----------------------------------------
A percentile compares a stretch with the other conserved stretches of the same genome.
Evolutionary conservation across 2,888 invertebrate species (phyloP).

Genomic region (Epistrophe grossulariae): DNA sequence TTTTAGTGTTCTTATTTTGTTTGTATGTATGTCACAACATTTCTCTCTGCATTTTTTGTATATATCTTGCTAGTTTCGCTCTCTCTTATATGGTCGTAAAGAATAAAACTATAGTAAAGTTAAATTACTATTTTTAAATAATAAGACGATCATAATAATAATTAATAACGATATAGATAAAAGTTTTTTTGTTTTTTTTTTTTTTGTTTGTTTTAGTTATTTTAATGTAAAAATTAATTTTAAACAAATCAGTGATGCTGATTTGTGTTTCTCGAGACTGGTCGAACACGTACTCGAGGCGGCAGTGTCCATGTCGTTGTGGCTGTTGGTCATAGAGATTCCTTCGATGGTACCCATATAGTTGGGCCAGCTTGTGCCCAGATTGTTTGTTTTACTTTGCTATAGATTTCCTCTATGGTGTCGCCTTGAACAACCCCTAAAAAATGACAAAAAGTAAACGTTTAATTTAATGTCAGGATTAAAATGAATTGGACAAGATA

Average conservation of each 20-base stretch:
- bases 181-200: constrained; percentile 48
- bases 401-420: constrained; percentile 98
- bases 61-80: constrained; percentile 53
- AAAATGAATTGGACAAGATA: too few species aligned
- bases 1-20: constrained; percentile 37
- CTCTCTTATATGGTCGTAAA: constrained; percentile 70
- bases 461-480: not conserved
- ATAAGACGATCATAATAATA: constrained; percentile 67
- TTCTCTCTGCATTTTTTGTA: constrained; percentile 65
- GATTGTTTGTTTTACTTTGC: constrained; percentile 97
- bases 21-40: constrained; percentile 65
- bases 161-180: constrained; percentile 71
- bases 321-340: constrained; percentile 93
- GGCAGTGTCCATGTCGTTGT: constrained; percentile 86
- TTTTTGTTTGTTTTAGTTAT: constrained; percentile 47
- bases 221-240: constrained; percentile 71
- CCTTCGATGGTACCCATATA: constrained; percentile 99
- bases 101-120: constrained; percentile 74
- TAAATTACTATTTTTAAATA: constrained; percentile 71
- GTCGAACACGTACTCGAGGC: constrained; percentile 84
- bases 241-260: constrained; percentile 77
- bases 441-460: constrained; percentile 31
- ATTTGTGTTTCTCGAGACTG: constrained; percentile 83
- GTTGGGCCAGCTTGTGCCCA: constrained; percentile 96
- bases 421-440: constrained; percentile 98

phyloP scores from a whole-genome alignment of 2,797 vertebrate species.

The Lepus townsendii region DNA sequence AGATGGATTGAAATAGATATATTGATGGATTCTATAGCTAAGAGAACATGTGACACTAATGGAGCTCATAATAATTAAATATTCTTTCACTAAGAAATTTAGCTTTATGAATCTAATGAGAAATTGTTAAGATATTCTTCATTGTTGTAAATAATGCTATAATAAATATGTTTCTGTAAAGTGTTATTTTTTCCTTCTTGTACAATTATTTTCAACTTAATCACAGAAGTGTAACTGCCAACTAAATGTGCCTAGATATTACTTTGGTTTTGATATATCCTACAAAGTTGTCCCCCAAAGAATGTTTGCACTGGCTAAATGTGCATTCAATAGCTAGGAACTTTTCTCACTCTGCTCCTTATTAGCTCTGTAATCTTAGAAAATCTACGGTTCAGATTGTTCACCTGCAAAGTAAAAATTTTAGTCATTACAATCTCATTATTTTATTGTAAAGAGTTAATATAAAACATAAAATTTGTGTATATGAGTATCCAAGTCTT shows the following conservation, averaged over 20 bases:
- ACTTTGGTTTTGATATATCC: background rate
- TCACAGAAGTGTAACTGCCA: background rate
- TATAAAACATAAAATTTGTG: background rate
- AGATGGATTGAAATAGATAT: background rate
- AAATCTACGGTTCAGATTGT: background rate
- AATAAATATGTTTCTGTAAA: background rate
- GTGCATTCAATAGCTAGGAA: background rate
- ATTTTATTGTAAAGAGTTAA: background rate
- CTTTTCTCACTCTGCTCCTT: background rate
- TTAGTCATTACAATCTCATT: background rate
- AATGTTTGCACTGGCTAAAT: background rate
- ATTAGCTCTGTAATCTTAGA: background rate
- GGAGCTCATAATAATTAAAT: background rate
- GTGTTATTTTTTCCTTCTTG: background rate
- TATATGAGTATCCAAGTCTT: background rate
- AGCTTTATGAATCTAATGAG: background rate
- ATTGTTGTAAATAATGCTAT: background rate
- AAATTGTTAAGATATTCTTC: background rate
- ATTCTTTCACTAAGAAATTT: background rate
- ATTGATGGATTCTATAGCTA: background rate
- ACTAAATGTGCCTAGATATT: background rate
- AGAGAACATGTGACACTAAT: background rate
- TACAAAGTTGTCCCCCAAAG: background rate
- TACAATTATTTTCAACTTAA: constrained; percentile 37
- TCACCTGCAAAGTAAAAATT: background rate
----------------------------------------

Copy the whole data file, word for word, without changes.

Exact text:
A percentile compares a stretch with the other conserved stretches of the same genome.
Evolutionary conservation across 2,888 invertebrate species (phyloP).

Genomic region (Epistrophe grossulariae): DNA sequence TTTTAGTGTTCTTATTTTGTTTGTATGTATGTCACAACATTTCTCTCTGCATTTTTTGTATATATCTTGCTAGTTTCGCTCTCTCTTATATGGTCGTAAAGAATAAAACTATAGTAAAGTTAAATTACTATTTTTAAATAATAAGACGATCATAATAATAATTAATAACGATATAGATAAAAGTTTTTTTGTTTTTTTTTTTTTTGTTTGTTTTAGTTATTTTAATGTAAAAATTAATTTTAAACAAATCAGTGATGCTGATTTGTGTTTCTCGAGACTGGTCGAACACGTACTCGAGGCGGCAGTGTCCATGTCGTTGTGGCTGTTGGTCATAGAGATTCCTTCGATGGTACCCATATAGTTGGGCCAGCTTGTGCCCAGATTGTTTGTTTTACTTTGCTATAGATTTCCTCTATGGTGTCGCCTTGAACAACCCCTAAAAAATGACAAAAAGTAAACGTTTAATTTAATGTCAGGATTAAAATGAATTGGACAAGATA

Average conservation of each 20-base stretch:
- bases 181-200: constrained; percentile 48
- bases 401-420: constrained; percentile 98
- bases 61-80: constrained; percentile 53
- AAAATGAATTGGACAAGATA: too few species aligned
- bases 1-20: constrained; percentile 37
- CTCTCTTATATGGTCGTAAA: constrained; percentile 70
- bases 461-480: not conserved
- ATAAGACGATCATAATAATA: constrained; percentile 67
- TTCTCTCTGCATTTTTTGTA: constrained; percentile 65
- GATTGTTTGTTTTACTTTGC: constrained; percentile 97
- bases 21-40: constrained; percentile 65
- bases 161-180: constrained; percentile 71
- bases 321-340: constrained; percentile 93
- GGCAGTGTCCATGTCGTTGT: constrained; percentile 86
- TTTTTGTTTGTTTTAGTTAT: constrained; percentile 47
- bases 221-240: constrained; percentile 71
- CCTTCGATGGTACCCATATA: constrained; percentile 99
- bases 101-120: constrained; percentile 74
- TAAATTACTATTTTTAAATA: constrained; percentile 71
- GTCGAACACGTACTCGAGGC: constrained; percentile 84
- bases 241-260: constrained; percentile 77
- bases 441-460: constrained; percentile 31
- ATTTGTGTTTCTCGAGACTG: constrained; percentile 83
- GTTGGGCCAGCTTGTGCCCA: constrained; percentile 96
- bases 421-440: constrained; percentile 98

phyloP scores from a whole-genome alignment of 2,797 vertebrate species.

The Lepus townsendii region DNA sequence AGATGGATTGAAATAGATATATTGATGGATTCTATAGCTAAGAGAACATGTGACACTAATGGAGCTCATAATAATTAAATATTCTTTCACTAAGAAATTTAGCTTTATGAATCTAATGAGAAATTGTTAAGATATTCTTCATTGTTGTAAATAATGCTATAATAAATATGTTTCTGTAAAGTGTTATTTTTTCCTTCTTGTACAATTATTTTCAACTTAATCACAGAAGTGTAACTGCCAACTAAATGTGCCTAGATATTACTTTGGTTTTGATATATCCTACAAAGTTGTCCCCCAAAGAATGTTTGCACTGGCTAAATGTGCATTCAATAGCTAGGAACTTTTCTCACTCTGCTCCTTATTAGCTCTGTAATCTTAGAAAATCTACGGTTCAGATTGTTCACCTGCAAAGTAAAAATTTTAGTCATTACAATCTCATTATTTTATTGTAAAGAGTTAATATAAAACATAAAATTTGTGTATATGAGTATCCAAGTCTT shows the following conservation, averaged over 20 bases:
- ACTTTGGTTTTGATATATCC: background rate
- TCACAGAAGTGTAACTGCCA: background rate
- TATAAAACATAAAATTTGTG: background rate
- AGATGGATTGAAATAGATAT: background rate
- AAATCTACGGTTCAGATTGT: background rate
- AATAAATATGTTTCTGTAAA: background rate
- GTGCATTCAATAGCTAGGAA: background rate
- ATTTTATTGTAAAGAGTTAA: background rate
- CTTTTCTCACTCTGCTCCTT: background rate
- TTAGTCATTACAATCTCATT: background rate
- AATGTTTGCACTGGCTAAAT: background rate
- ATTAGCTCTGTAATCTTAGA: background rate
- GGAGCTCATAATAATTAAAT: background rate
- GTGTTATTTTTTCCTTCTTG: background rate
- TATATGAGTATCCAAGTCTT: background rate
- AGCTTTATGAATCTAATGAG: background rate
- ATTGTTGTAAATAATGCTAT: background rate
- AAATTGTTAAGATATTCTTC: background rate
- ATTCTTTCACTAAGAAATTT: background rate
- ATTGATGGATTCTATAGCTA: background rate
- ACTAAATGTGCCTAGATATT: background rate
- AGAGAACATGTGACACTAAT: background rate
- TACAAAGTTGTCCCCCAAAG: background rate
- TACAATTATTTTCAACTTAA: constrained; percentile 37
- TCACCTGCAAAGTAAAAATT: background rate